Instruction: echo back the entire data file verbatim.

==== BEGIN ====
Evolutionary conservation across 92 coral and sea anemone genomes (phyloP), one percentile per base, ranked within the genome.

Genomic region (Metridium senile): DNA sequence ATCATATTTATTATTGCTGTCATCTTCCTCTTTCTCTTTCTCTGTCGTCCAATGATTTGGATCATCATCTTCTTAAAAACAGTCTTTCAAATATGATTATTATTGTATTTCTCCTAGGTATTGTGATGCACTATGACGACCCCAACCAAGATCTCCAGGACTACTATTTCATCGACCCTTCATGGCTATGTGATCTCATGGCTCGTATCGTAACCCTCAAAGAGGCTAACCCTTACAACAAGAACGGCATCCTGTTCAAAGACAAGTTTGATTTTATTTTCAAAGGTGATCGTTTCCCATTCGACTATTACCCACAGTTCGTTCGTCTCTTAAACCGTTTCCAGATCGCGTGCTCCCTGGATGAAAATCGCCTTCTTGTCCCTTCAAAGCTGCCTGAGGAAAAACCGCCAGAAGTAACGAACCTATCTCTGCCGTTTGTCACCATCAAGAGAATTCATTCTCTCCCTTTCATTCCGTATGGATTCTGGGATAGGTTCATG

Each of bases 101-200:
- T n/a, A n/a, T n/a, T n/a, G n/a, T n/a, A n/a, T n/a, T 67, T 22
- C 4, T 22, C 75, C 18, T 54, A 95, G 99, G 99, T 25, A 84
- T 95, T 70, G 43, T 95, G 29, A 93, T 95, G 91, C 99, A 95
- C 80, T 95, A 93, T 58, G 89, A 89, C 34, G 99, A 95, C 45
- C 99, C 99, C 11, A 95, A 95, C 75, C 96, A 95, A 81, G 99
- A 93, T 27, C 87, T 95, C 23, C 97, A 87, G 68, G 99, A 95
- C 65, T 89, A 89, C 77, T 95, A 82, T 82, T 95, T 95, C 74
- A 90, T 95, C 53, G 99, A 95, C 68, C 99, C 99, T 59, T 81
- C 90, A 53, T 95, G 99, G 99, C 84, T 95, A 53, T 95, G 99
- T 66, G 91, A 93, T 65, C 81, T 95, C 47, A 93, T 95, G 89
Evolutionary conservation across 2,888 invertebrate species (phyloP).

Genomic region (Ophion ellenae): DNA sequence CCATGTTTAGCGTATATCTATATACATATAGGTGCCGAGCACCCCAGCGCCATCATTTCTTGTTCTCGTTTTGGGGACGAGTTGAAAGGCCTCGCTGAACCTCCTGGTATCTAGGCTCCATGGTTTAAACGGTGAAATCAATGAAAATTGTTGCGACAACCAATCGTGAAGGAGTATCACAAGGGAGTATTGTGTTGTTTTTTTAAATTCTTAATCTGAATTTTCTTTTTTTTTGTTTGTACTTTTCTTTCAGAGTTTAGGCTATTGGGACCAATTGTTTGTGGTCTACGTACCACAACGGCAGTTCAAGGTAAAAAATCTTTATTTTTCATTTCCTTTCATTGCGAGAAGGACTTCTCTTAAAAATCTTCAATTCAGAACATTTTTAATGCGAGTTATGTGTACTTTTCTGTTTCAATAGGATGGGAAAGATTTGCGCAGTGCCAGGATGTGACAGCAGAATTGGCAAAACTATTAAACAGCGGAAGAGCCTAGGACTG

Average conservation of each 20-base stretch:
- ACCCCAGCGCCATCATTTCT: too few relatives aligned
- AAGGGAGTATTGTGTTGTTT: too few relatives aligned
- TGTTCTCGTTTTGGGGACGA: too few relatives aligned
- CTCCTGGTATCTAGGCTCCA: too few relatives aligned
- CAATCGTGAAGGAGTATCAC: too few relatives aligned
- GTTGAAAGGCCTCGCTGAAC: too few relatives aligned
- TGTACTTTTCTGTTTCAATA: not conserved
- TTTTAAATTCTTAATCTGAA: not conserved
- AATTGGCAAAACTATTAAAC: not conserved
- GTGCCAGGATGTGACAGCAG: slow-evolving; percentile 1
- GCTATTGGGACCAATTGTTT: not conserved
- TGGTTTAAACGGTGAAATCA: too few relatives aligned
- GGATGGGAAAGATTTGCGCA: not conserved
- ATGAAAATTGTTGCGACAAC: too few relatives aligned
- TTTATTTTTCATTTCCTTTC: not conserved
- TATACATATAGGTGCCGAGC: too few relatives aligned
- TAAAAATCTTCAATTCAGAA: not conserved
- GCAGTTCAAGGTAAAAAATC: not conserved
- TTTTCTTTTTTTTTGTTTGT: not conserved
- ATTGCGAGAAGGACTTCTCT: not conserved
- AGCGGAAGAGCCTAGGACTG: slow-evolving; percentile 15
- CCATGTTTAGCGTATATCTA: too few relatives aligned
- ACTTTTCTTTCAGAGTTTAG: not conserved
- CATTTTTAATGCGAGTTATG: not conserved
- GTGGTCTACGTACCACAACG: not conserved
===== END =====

Evolutionary conservation across 92 coral and sea anemone genomes (phyloP), one percentile per base, ranked within the genome.

Genomic region (Metridium senile): DNA sequence ATCATATTTATTATTGCTGTCATCTTCCTCTTTCTCTTTCTCTGTCGTCCAATGATTTGGATCATCATCTTCTTAAAAACAGTCTTTCAAATATGATTATTATTGTATTTCTCCTAGGTATTGTGATGCACTATGACGACCCCAACCAAGATCTCCAGGACTACTATTTCATCGACCCTTCATGGCTATGTGATCTCATGGCTCGTATCGTAACCCTCAAAGAGGCTAACCCTTACAACAAGAACGGCATCCTGTTCAAAGACAAGTTTGATTTTATTTTCAAAGGTGATCGTTTCCCATTCGACTATTACCCACAGTTCGTTCGTCTCTTAAACCGTTTCCAGATCGCGTGCTCCCTGGATGAAAATCGCCTTCTTGTCCCTTCAAAGCTGCCTGAGGAAAAACCGCCAGAAGTAACGAACCTATCTCTGCCGTTTGTCACCATCAAGAGAATTCATTCTCTCCCTTTCATTCCGTATGGATTCTGGGATAGGTTCATG

Each of bases 101-200:
- T n/a, A n/a, T n/a, T n/a, G n/a, T n/a, A n/a, T n/a, T 67, T 22
- C 4, T 22, C 75, C 18, T 54, A 95, G 99, G 99, T 25, A 84
- T 95, T 70, G 43, T 95, G 29, A 93, T 95, G 91, C 99, A 95
- C 80, T 95, A 93, T 58, G 89, A 89, C 34, G 99, A 95, C 45
- C 99, C 99, C 11, A 95, A 95, C 75, C 96, A 95, A 81, G 99
- A 93, T 27, C 87, T 95, C 23, C 97, A 87, G 68, G 99, A 95
- C 65, T 89, A 89, C 77, T 95, A 82, T 82, T 95, T 95, C 74
- A 90, T 95, C 53, G 99, A 95, C 68, C 99, C 99, T 59, T 81
- C 90, A 53, T 95, G 99, G 99, C 84, T 95, A 53, T 95, G 99
- T 66, G 91, A 93, T 65, C 81, T 95, C 47, A 93, T 95, G 89
Evolutionary conservation across 2,888 invertebrate species (phyloP).

Genomic region (Ophion ellenae): DNA sequence CCATGTTTAGCGTATATCTATATACATATAGGTGCCGAGCACCCCAGCGCCATCATTTCTTGTTCTCGTTTTGGGGACGAGTTGAAAGGCCTCGCTGAACCTCCTGGTATCTAGGCTCCATGGTTTAAACGGTGAAATCAATGAAAATTGTTGCGACAACCAATCGTGAAGGAGTATCACAAGGGAGTATTGTGTTGTTTTTTTAAATTCTTAATCTGAATTTTCTTTTTTTTTGTTTGTACTTTTCTTTCAGAGTTTAGGCTATTGGGACCAATTGTTTGTGGTCTACGTACCACAACGGCAGTTCAAGGTAAAAAATCTTTATTTTTCATTTCCTTTCATTGCGAGAAGGACTTCTCTTAAAAATCTTCAATTCAGAACATTTTTAATGCGAGTTATGTGTACTTTTCTGTTTCAATAGGATGGGAAAGATTTGCGCAGTGCCAGGATGTGACAGCAGAATTGGCAAAACTATTAAACAGCGGAAGAGCCTAGGACTG

Average conservation of each 20-base stretch:
- ACCCCAGCGCCATCATTTCT: too few relatives aligned
- AAGGGAGTATTGTGTTGTTT: too few relatives aligned
- TGTTCTCGTTTTGGGGACGA: too few relatives aligned
- CTCCTGGTATCTAGGCTCCA: too few relatives aligned
- CAATCGTGAAGGAGTATCAC: too few relatives aligned
- GTTGAAAGGCCTCGCTGAAC: too few relatives aligned
- TGTACTTTTCTGTTTCAATA: not conserved
- TTTTAAATTCTTAATCTGAA: not conserved
- AATTGGCAAAACTATTAAAC: not conserved
- GTGCCAGGATGTGACAGCAG: slow-evolving; percentile 1
- GCTATTGGGACCAATTGTTT: not conserved
- TGGTTTAAACGGTGAAATCA: too few relatives aligned
- GGATGGGAAAGATTTGCGCA: not conserved
- ATGAAAATTGTTGCGACAAC: too few relatives aligned
- TTTATTTTTCATTTCCTTTC: not conserved
- TATACATATAGGTGCCGAGC: too few relatives aligned
- TAAAAATCTTCAATTCAGAA: not conserved
- GCAGTTCAAGGTAAAAAATC: not conserved
- TTTTCTTTTTTTTTGTTTGT: not conserved
- ATTGCGAGAAGGACTTCTCT: not conserved
- AGCGGAAGAGCCTAGGACTG: slow-evolving; percentile 15
- CCATGTTTAGCGTATATCTA: too few relatives aligned
- ACTTTTCTTTCAGAGTTTAG: not conserved
- CATTTTTAATGCGAGTTATG: not conserved
- GTGGTCTACGTACCACAACG: not conserved